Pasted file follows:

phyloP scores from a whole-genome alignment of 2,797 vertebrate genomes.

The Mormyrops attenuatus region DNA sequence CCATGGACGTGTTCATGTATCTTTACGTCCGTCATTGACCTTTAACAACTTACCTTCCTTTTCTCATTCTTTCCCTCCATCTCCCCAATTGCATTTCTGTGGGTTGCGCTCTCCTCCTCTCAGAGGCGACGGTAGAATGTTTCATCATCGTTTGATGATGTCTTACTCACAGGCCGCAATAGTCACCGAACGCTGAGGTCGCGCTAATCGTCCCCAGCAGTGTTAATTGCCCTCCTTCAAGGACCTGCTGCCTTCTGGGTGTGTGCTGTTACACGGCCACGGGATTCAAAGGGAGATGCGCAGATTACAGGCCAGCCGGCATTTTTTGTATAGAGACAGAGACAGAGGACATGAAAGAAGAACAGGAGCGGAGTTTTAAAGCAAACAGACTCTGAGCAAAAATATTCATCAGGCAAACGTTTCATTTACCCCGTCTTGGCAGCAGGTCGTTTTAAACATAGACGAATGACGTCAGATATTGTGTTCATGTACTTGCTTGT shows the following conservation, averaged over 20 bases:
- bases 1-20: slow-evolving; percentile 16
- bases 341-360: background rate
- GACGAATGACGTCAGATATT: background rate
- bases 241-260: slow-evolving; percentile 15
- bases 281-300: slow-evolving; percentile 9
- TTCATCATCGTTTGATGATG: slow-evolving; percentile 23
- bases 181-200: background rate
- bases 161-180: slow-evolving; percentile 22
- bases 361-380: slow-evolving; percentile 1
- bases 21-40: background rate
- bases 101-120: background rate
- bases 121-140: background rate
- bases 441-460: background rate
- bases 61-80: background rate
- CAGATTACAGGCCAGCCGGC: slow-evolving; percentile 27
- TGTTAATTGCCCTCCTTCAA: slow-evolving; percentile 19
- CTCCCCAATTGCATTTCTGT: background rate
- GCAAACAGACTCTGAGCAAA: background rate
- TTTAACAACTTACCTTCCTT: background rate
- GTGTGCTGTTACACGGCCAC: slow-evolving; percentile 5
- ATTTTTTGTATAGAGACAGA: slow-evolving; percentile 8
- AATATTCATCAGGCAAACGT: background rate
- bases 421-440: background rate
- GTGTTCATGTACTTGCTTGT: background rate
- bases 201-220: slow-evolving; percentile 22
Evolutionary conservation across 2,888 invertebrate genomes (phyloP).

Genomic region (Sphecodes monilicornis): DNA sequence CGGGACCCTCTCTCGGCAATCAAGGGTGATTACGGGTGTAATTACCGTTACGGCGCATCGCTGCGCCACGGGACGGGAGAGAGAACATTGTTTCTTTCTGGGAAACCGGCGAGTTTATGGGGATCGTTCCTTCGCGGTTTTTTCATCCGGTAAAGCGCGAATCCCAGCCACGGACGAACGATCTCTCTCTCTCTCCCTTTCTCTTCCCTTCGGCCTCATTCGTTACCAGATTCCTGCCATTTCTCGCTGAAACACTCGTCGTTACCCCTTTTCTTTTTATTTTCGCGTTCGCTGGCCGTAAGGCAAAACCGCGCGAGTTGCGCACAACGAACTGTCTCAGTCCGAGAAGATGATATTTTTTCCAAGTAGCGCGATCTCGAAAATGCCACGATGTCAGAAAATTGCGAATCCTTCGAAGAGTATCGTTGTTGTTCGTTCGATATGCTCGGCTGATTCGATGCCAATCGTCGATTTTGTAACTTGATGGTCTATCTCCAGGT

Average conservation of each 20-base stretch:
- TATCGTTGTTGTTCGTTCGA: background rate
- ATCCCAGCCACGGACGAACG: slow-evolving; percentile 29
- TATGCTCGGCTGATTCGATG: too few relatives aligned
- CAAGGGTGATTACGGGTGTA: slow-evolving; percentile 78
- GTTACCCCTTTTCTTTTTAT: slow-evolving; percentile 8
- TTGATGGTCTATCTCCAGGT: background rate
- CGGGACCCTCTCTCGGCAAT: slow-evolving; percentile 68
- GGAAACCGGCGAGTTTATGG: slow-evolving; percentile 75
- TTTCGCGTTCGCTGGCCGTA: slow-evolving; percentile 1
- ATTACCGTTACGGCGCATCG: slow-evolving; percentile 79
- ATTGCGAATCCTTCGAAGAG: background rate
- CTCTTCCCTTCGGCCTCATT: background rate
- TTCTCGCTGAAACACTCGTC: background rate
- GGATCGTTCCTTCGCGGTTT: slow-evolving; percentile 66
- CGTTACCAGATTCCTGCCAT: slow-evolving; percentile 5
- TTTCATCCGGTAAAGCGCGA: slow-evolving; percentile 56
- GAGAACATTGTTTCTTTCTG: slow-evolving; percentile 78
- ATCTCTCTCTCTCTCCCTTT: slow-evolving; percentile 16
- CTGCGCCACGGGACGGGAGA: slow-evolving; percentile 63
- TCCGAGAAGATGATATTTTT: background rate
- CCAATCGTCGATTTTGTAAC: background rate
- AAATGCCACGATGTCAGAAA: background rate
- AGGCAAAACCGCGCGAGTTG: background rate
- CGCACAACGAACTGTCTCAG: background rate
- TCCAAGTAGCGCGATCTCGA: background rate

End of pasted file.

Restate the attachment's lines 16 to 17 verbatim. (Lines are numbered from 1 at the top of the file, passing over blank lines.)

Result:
- bases 61-80: background rate
- CAGATTACAGGCCAGCCGGC: slow-evolving; percentile 27